House of Flags paid tribute to the diversity of the nations taking part in the 2012 Olympics and Paralympics. A total of 206 plywood panels, together depicting the flags of all participating nations, were combined like a jigsaw to create a small building on Parliament Square. The architectural piece expressed ideas of identity, diversity, unity and equality: it made a matrix portrait of multi-ethnic London and the cosmopolitan world.
Research into the relationships between architecture, vexillology and international celebration underpins the project, which drew inspiration from Charles and Ray Eames' 'house of cards' and re-examined it at a larger scale. As an architectural intervention into a politically charged site, House of Flags examined how a building can act as an imaginative mediator between political representation (flags, the Houses of Parliament) and public performance (the Olympics, the protests for which the Square is known, the everyday use of the square). It aimed to create an engaging public backdrop that would encourage and enable participation, activism and celebration.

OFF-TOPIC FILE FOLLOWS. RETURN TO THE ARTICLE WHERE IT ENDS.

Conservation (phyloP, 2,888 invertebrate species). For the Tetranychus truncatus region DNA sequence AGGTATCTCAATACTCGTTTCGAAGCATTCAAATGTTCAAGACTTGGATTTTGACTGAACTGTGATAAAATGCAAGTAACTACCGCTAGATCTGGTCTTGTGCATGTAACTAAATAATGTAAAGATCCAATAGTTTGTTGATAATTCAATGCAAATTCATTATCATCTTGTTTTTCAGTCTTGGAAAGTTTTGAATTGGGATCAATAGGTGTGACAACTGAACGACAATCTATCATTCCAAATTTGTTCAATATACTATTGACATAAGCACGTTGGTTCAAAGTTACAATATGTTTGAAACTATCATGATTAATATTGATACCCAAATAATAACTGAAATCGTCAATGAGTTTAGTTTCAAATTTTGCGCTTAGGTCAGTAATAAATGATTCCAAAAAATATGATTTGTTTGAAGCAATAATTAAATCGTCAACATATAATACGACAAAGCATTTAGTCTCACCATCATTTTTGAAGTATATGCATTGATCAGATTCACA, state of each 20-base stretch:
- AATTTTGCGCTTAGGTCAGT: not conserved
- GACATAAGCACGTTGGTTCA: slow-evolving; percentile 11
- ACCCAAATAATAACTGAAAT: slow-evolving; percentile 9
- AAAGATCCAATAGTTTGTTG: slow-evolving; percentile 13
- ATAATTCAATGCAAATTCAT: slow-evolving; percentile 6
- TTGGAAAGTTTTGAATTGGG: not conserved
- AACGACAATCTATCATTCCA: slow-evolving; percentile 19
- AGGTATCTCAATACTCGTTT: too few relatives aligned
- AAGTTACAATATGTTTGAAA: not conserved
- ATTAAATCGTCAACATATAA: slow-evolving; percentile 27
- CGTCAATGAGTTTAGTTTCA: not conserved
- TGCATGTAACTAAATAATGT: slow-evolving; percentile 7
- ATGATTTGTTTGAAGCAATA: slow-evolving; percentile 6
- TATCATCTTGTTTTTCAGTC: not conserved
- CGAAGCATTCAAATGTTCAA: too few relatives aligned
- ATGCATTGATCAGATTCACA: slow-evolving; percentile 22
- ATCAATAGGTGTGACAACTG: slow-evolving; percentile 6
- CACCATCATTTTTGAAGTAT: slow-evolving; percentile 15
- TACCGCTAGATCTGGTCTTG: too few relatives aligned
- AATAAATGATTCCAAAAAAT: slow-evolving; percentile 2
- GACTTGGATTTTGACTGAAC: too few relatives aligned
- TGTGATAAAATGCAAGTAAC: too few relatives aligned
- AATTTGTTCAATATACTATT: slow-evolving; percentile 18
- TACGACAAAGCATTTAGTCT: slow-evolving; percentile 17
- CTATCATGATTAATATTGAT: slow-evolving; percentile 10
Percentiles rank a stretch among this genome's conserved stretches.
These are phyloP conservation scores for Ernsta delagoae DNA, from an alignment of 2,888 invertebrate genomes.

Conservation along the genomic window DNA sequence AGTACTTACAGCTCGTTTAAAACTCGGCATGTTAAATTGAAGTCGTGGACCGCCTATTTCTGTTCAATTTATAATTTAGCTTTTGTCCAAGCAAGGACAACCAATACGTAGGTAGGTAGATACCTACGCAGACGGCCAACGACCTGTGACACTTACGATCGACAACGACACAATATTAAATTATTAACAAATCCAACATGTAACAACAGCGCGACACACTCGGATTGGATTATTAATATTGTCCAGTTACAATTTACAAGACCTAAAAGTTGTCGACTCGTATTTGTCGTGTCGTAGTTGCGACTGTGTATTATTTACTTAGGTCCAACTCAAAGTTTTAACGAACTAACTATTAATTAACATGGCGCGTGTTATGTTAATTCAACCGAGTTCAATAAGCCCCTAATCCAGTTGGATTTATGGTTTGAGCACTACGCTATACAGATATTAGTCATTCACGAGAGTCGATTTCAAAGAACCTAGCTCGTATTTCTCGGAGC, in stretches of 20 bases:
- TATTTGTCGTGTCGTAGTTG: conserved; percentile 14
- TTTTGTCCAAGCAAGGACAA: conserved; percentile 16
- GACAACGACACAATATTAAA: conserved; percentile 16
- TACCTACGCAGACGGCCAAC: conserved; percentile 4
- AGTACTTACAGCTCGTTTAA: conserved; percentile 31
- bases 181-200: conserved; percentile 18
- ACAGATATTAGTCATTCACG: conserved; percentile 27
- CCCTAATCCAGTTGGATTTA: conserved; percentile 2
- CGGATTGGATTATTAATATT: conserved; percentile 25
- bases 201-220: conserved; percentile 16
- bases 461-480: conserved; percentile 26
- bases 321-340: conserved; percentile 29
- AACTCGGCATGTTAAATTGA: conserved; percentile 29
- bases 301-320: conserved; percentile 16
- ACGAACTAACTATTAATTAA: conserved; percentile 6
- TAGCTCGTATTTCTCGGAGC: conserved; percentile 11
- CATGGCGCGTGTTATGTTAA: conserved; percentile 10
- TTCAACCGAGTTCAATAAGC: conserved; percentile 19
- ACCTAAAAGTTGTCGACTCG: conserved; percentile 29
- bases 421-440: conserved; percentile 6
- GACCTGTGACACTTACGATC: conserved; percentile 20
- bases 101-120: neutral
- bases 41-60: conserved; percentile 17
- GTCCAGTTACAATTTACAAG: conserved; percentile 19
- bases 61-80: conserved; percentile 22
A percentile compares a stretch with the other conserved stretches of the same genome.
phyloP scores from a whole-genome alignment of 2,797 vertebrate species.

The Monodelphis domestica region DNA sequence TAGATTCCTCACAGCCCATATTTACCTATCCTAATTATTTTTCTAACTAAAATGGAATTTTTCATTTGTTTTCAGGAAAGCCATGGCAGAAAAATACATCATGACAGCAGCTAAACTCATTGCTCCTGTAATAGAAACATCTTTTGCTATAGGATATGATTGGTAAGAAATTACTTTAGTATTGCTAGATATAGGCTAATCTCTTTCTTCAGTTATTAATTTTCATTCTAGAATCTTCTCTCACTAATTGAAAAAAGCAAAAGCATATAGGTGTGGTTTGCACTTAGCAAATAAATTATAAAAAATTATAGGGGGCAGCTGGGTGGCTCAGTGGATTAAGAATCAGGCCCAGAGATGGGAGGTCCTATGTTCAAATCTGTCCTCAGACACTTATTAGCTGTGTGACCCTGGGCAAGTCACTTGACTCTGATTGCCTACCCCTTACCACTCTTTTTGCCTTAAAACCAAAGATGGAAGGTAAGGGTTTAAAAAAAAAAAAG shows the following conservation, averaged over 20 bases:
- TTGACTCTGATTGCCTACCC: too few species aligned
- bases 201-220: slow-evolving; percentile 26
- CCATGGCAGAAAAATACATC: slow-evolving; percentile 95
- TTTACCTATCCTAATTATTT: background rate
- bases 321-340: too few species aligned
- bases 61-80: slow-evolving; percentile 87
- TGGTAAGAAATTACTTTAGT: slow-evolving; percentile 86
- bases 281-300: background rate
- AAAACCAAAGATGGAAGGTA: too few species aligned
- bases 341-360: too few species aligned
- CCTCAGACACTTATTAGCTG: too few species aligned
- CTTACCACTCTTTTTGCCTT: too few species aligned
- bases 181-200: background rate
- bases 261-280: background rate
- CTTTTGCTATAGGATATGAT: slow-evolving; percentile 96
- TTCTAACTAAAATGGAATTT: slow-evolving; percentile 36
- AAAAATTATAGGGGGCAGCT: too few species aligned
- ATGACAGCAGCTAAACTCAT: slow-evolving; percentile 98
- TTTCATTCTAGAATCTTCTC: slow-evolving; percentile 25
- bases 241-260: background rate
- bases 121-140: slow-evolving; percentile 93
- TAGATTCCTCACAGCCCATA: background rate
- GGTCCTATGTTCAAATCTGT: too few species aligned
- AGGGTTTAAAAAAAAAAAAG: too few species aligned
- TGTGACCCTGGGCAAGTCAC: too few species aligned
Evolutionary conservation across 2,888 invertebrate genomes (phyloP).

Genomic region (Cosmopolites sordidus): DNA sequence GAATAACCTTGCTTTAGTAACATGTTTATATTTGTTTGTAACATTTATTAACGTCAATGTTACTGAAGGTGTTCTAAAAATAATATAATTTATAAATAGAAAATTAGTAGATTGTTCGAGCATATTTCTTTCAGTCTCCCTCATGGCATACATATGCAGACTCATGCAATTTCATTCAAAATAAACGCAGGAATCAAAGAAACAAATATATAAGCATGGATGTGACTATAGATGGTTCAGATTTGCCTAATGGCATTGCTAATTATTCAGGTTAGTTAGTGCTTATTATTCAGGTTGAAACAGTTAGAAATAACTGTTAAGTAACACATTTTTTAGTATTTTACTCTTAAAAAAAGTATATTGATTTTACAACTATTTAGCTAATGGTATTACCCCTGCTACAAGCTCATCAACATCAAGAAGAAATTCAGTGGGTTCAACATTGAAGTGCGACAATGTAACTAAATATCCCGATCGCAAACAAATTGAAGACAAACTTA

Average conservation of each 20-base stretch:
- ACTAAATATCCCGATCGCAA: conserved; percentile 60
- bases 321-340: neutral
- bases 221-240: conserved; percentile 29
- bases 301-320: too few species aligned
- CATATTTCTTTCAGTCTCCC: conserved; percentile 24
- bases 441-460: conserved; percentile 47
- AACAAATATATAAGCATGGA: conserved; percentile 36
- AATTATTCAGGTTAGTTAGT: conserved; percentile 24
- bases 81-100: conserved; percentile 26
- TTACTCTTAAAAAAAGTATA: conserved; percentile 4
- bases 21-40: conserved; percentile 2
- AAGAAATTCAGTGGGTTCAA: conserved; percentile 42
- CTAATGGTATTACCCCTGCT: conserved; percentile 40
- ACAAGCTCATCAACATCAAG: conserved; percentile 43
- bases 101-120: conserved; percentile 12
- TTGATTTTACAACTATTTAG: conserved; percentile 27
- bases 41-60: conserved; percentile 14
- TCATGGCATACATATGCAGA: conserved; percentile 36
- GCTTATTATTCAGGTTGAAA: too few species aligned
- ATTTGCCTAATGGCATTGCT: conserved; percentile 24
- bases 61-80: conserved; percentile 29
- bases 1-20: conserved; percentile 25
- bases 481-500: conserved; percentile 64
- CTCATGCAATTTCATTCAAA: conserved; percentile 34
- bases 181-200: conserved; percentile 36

The Greater London Authority commissioned the project following an invited international competition for the Mayor of London's Wonder series of architectural installations. It was installed on Parliament Square for seven weeks during Olympic and Paralympic Games. House of Flags invited participation and created an engaging backdrop for thousands of visitors at one of the most significant tourist destinations worldwide.